In the case of PSA v HCPC & Leonard Ren-Yi Yong, the High Court was asked to rule on whether inappropriate comments by Mr Yong were sexually motived.
Mr Ren-Yi Yong was a social worker employed by the London Borough of Lambeth. Mr Yong made a number of inappropriate comments to female colleagues including asking a colleague whether she had ever had a relationship with an older man, saying that a colleague and her boyfriend must have been “at it like rabbits” and “the only thing that needs resurrecting around here is my libido”.
HCPC Conduct and Competence Panel
The Health and Care Professions Council’s (HCPC) Conduct and Competence Panel concluded that Mr Yong behaved ‘inappropriately’ but not ‘in a harassing manner’, nor were his actions ‘sexually motivated’.
Professional Standards Authority Appeal
The PSA brought an appeal to the High Court on the basis that, amongst other grounds, the HCPC sanction was not sufficient for the protection of the public. The PSA argued that Mr Yong’s conduct amounted to ‘harassment’ and was ‘sexually motivated’. The PSA asked the High Court to quash the HCPC decision and substitute it with the aforementioned.
Ruling on “harassing behaviour”
Mr Justice Griffiths was critical of the HCPC legal assessor’s advice to the committee saying the Committee should have been reminded of its public sector equality duty under the Equality Act 2010. In the HCPC committee decision, there was no reference to a definition of “harassing behaviour” whereas in section 26 of the Equality Act 2010, a statutory definition is provided, noting also that sex is a protected characteristic under the 2010 Act.
Subsection 4 provides guidance on matters to be considered in assessing harassing behaviour.
Ruling on “sexual misconduct”
Mr Yong did not attend the HCPC committee to give evidence neither did he take any part in the PSA appeal. Mr Justice Griffiths drew inference from this saying: “It seems to me that this unchallenged evidence, coupled with the circumstances of the case, lead irresistibly to the conclusion that Mr Yong had a sexual motivation in saying what he did.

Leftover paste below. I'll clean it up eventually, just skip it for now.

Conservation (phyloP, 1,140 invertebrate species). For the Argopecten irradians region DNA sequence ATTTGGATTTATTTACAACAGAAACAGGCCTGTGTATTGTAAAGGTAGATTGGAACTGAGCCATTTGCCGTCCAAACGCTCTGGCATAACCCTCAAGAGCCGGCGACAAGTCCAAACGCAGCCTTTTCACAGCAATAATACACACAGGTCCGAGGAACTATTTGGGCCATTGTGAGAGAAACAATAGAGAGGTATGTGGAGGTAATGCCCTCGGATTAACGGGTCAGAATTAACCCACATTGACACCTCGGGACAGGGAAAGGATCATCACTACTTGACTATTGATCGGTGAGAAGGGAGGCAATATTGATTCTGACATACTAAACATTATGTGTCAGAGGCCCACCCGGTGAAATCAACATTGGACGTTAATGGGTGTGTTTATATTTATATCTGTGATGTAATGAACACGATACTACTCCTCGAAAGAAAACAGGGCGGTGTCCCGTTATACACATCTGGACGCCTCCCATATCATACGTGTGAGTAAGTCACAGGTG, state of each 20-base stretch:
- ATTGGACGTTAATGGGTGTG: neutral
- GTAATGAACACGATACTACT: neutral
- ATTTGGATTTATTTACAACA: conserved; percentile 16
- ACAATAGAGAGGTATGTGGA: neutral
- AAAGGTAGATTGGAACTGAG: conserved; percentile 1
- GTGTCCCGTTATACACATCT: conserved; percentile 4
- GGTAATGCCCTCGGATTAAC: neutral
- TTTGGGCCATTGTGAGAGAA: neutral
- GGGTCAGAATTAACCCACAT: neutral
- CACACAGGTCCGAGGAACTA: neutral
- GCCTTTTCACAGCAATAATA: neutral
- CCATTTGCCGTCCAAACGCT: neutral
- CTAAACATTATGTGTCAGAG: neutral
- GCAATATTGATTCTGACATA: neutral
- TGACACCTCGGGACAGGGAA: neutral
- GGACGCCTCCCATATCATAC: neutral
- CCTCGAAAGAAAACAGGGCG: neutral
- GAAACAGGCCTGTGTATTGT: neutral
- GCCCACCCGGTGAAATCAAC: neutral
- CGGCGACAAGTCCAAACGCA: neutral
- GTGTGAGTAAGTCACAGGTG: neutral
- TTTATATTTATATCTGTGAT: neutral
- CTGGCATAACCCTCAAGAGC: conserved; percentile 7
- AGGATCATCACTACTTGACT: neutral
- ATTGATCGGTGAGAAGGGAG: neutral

“I therefore consider the Panel’s failure to find a sexual motivation in relation to Mr Yong’s proven misconduct … plainly wrong on the evidence accepted by the Panel. A finding of sexual motivation will be added.”
Mr Justice Griffiths concluded that Mr Yong’s actions were indeed sexually motivated, and the case was remitted to the Conduct and Competence.
This case involves a finding of impairment in relation to colleagues not patients. This should serve as a reminder to all health and care professionals of the broad scope of fitness to practise misconduct which is not limited to issues associated with patient care.
This case is also significant because a finding of “sexually motivated” and “harassing behaviour” was make notwithstanding the fact that one complainant, of two relevant to the ruling, had not been touched by Yong. It is clear therefore that inappropriate sexual behaviour and impaired fitness to practise is not limited to cases of physical contact. Clearly the circumstances of each case will determine the findings.
Finally, this case demonstrates the importance of engagement in the fitness to practise process and the value of legal advice and representation. Whether Mr Justice Griffiths would have reached a different conclusion on the issue of “sexually motivated” behaviour had he had the benefit of evidence provided by Mr Yong is speculation. However, he specifically made reference to the significance of the lack of evidence so one can reasonably assume the benefit of evidence would have had a bearing on the outcome of the case.
There is clear evidence that outcomes for health and care professionals are significantly improved when they engage in the process and with expert legal representation.
Disclaimer: This article is for guidance purposes only. Kings View Chambers accepts no responsibility or liability whatsoever for any action taken, or not taken, in relation to this article. You should seek the appropriate legal advice having regard to your own particular circumstances.